My Brother’s Salsa

“Make it delicious and they will come.” – Helen Lampkin


When Helen Lampkin was a young wife in central Arkansas, she made the decision to be a homemaker.  She did this at a time when many women were leaving the house to pursue a career.

“I got a lot of grief from other women about staying home,” Lampkin explained. “[Homemakers] were thought of as not doing anything important or contributing to society.”

However, Lampkin had an epiphany related to a Bible verse that confirmed her choice. Colossians 3:23 reads “Whatever you do, work at it wholeheartedly as though you were doing it for the Lord….” That verse came back to her as she swept her kitchen floor one afternoon.

“I thought, ‘seriously, Lord? I have to sweep wholeheartedly?’” Lampkin said laughing. “And the answer came back ‘Yes, wholeheartedly. It’s okay that you want to stay home.’ From that point forward I felt great about it.”

She had no way of knowing where that wholehearted sweeping would lead her.

For decades, ketchup was the number one condiment used in America. That changed in 1991. There was something new in town – salsa. The category of products which includes several types of chili-pepper-based sauces beat out ketchup by a decisive $40 million in sales that year.


A decade later, Lampkin’s family encouraged her to sell her homemade salsa. It was a variation of a recipe her brother passed along in the late 1970s.

“That first recipe really was from my brother,” Lampkin said smiling. “My whole family loves to cook, loves to share food. As I gave away jars, I would say ‘try my brother’s salsa’.”

That salsa gained in popularity with family and friends during the years she gave it away. In 2003, she finally decided to look into the possibility of making it available to a bigger audience. Soon, Helen was incorporating the name and attending FDA labeling classes.

Today, My Brother’s Salsa is a premium brand available at more than 2,000 stores across the country. It’s a testament to the value of a supportive family and a vision to feed people quality food. The company is run by Lampkin, her daughter Ashley and son-in-law Blake; COO and CEO respectively. One of her strongest commitments is the quality of her ingredients.

“If we thin something down, or use different ingredients to get a better margin, the recipe isn’t going to come out the same as it is at our house,” she said.

That commitment created challenges with some manufacturers, but it’s the key to something Lampkin likes to promote about the company’s products. They help busy homemakers provide a quality meal for their families without a lot of expensive ingredients and preparation time.

“Using the salsa makes cooking so easy,” Lampkin explained. “You don’t need to buy a lot of ingredients, because they’re all in the jar.”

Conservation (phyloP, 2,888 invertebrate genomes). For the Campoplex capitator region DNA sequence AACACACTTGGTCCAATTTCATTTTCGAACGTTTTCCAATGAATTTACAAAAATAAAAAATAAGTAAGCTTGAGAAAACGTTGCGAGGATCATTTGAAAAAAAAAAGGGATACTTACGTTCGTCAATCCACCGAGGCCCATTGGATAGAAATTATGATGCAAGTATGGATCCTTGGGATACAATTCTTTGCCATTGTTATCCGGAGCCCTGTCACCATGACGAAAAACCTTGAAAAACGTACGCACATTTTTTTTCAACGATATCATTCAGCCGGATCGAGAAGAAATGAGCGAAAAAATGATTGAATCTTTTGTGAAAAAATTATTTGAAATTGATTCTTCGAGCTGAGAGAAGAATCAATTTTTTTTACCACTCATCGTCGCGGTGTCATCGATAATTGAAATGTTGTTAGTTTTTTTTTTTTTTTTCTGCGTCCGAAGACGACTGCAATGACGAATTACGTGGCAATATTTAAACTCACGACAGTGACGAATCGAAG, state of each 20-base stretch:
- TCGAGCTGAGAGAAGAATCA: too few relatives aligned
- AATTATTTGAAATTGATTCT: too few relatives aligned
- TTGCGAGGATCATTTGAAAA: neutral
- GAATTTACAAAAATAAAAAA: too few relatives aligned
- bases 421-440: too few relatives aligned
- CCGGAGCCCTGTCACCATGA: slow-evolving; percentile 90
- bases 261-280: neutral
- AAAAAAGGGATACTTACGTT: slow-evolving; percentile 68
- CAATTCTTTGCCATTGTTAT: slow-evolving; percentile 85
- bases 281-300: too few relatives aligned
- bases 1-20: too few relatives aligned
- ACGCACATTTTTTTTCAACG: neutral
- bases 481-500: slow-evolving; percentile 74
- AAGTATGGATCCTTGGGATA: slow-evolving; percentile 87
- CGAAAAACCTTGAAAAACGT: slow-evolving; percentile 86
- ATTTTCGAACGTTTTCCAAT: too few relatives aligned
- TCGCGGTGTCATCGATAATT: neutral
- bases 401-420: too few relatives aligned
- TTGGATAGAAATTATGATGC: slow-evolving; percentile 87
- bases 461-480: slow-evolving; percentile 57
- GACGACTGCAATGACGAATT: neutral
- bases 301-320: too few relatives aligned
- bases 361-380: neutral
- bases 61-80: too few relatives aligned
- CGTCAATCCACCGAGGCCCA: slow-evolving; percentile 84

In the early days of the business, Lampkin was her own delivery driver. She’d crisscross the state in the family SUV loaded with fresh batches of salsa. But when she visited the Dallas gourmet food market in the mid-2000s the resulting orders from surrounding states made the SUV delivery method impossible.

Family Photo cropped_edit

In 2011, her son-in-law, Blake, left his corporate job to join the company’s leadership. My Brother’s Salsa became part of the Showcase Events (then called Road Shows) with Sam’s Club – a move Blake believes is the biggest turning point for the company so far. “We were on tour, basically,” explains Blake. “We learned things [a new business owner] would never think about; things like inventory management… we learned so much about our infrastructure.”

It was through those initial meetings with Sam’s Club that that the family made another important choice to stand out in the growing grocery store salsa category.

According to a survey done by Walmart in its stores, 90 percent of female customers indicated they would “go out of their way” to purchase products from companies that are owned by other women. Helen had already started the lengthy process required to be certified by the Women’s Business Enterprise National Council (WBENC) as being “women-owned,” so during one of her meetings with Sam’s Club representatives, she asked if it would be beneficial to the company for them to finish that process.

“They told me if there are two salsas in front of them that are equal in every way, and one is certified, they would go with the certified business.”

She went home from the meeting and completed the paperwork.

Simply speaking, My Brother’s Salsa wasn’t founded because the Lampkin family wanted to own a successful company, but out of a homemaker’s desire to share with her community. Selling salsa is just an extension of Lampkin’s passion for feeding others by sharing family recipes with more people than she is able to cook for in her own kitchen.

“I really do think our company can make a difference in people’s lives. It’s not a company just to be a company,” she said. “It’s more about creating a legacy. It’s about asking ourselves ‘what can we create that other people can come and be a part of?’”

For more information about My Brother’s Salsa, including recipes and online shopping portal, visit the company’s website at